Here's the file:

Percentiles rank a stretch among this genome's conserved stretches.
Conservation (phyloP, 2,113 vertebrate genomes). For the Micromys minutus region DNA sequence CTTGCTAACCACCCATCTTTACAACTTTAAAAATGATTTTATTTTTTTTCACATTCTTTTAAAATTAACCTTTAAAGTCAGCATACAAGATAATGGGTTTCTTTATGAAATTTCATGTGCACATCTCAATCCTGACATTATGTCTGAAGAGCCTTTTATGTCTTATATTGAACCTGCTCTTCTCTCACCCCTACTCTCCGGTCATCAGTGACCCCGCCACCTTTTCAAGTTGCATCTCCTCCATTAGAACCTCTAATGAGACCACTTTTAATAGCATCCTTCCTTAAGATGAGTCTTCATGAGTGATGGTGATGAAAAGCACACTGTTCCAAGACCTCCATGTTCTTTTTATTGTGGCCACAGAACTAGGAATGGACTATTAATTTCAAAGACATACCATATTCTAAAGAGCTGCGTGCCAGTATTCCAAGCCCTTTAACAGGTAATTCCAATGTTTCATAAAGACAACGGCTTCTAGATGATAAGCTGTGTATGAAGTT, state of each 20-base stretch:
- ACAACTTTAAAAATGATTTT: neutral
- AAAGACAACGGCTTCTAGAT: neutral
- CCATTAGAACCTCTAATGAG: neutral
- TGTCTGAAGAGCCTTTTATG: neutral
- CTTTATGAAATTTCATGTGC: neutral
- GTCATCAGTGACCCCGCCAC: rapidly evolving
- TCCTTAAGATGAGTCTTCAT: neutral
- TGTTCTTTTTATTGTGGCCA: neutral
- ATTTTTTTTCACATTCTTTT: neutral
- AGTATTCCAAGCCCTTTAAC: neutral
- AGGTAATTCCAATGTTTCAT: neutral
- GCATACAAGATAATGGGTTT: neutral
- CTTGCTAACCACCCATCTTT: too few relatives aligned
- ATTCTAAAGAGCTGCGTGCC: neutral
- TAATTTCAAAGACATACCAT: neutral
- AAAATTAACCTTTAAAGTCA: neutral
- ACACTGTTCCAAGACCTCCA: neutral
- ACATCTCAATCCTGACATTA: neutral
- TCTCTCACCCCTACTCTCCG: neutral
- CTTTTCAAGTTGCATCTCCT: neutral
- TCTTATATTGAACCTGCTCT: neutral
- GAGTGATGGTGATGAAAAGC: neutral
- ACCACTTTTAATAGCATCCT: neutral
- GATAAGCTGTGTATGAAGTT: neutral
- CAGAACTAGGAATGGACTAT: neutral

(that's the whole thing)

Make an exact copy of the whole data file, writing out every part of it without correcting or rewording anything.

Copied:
Percentiles rank a stretch among this genome's conserved stretches.
Conservation (phyloP, 2,113 vertebrate genomes). For the Micromys minutus region DNA sequence CTTGCTAACCACCCATCTTTACAACTTTAAAAATGATTTTATTTTTTTTCACATTCTTTTAAAATTAACCTTTAAAGTCAGCATACAAGATAATGGGTTTCTTTATGAAATTTCATGTGCACATCTCAATCCTGACATTATGTCTGAAGAGCCTTTTATGTCTTATATTGAACCTGCTCTTCTCTCACCCCTACTCTCCGGTCATCAGTGACCCCGCCACCTTTTCAAGTTGCATCTCCTCCATTAGAACCTCTAATGAGACCACTTTTAATAGCATCCTTCCTTAAGATGAGTCTTCATGAGTGATGGTGATGAAAAGCACACTGTTCCAAGACCTCCATGTTCTTTTTATTGTGGCCACAGAACTAGGAATGGACTATTAATTTCAAAGACATACCATATTCTAAAGAGCTGCGTGCCAGTATTCCAAGCCCTTTAACAGGTAATTCCAATGTTTCATAAAGACAACGGCTTCTAGATGATAAGCTGTGTATGAAGTT, state of each 20-base stretch:
- ACAACTTTAAAAATGATTTT: neutral
- AAAGACAACGGCTTCTAGAT: neutral
- CCATTAGAACCTCTAATGAG: neutral
- TGTCTGAAGAGCCTTTTATG: neutral
- CTTTATGAAATTTCATGTGC: neutral
- GTCATCAGTGACCCCGCCAC: rapidly evolving
- TCCTTAAGATGAGTCTTCAT: neutral
- TGTTCTTTTTATTGTGGCCA: neutral
- ATTTTTTTTCACATTCTTTT: neutral
- AGTATTCCAAGCCCTTTAAC: neutral
- AGGTAATTCCAATGTTTCAT: neutral
- GCATACAAGATAATGGGTTT: neutral
- CTTGCTAACCACCCATCTTT: too few relatives aligned
- ATTCTAAAGAGCTGCGTGCC: neutral
- TAATTTCAAAGACATACCAT: neutral
- AAAATTAACCTTTAAAGTCA: neutral
- ACACTGTTCCAAGACCTCCA: neutral
- ACATCTCAATCCTGACATTA: neutral
- TCTCTCACCCCTACTCTCCG: neutral
- CTTTTCAAGTTGCATCTCCT: neutral
- TCTTATATTGAACCTGCTCT: neutral
- GAGTGATGGTGATGAAAAGC: neutral
- ACCACTTTTAATAGCATCCT: neutral
- GATAAGCTGTGTATGAAGTT: neutral
- CAGAACTAGGAATGGACTAT: neutral